Monday, August 22, 2005

Public Colleges Can Block Spam

In 2003, White Buffalo Ventures gathered email addresses from The University of Texas using a public records law. They then sent email messages to the students concerning an online dating service. The university received complaints about these messages and asked White Buffalo Ventures to stop sending the messages. When they didn't, they blocked their IP address. White Buffalo Ventures sued The University of Texas in state court, stating that, as long as they abided by the CAN-SPAM Act and were supported by the First Amendment, they could legally send these messages. The University put forward two arguments:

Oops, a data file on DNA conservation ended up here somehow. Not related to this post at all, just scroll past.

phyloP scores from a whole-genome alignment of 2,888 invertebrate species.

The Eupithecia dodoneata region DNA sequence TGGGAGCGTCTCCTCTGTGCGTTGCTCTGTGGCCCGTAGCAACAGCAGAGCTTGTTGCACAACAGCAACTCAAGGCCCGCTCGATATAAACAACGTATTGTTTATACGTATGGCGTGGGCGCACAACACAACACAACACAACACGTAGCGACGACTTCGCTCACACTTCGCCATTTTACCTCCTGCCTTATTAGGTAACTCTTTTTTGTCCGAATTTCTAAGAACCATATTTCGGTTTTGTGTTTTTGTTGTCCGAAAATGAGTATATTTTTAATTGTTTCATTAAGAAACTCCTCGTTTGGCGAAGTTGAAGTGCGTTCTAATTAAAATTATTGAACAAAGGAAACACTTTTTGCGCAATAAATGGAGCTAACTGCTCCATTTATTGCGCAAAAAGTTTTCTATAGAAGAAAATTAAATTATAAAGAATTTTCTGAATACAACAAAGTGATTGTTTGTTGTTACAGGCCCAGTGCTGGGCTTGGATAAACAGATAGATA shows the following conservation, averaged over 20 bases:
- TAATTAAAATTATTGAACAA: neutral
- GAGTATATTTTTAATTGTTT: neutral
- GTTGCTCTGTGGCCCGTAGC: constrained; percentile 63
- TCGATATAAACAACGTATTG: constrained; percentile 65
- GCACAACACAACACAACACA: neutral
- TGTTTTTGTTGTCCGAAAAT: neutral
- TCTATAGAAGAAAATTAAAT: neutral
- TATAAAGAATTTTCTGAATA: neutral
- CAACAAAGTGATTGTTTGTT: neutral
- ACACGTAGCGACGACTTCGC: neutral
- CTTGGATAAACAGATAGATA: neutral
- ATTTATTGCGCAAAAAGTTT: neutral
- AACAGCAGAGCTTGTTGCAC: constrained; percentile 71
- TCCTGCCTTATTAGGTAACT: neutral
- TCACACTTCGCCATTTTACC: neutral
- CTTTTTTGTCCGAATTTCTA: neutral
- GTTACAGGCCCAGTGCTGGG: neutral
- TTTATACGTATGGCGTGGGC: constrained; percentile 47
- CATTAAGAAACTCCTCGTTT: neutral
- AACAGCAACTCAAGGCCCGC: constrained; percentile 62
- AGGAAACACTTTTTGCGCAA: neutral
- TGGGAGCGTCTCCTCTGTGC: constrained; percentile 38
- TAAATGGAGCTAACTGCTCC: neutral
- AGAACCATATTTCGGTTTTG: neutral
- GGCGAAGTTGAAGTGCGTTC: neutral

1. By blocking this IP address, the university was helping the students use the email system and thereby advancing the interests of the university.
  2. Blocking this IP address aids in protecting the university's servers.
Although the appeals court did not agree with the second argument, they agreed with the first. Apparently, the judges felt that the university could have protected its servers in other ways. So, UT has the right to block spam for their users. An interesting court case that will directly affect public colleges and universities in Texas, Louisiana, and Mississippi (the geographic area covered by the U.S. Court of Appeals for the Fifth Circuit) and indirectly affect other areas. [from Inside HigherEd]

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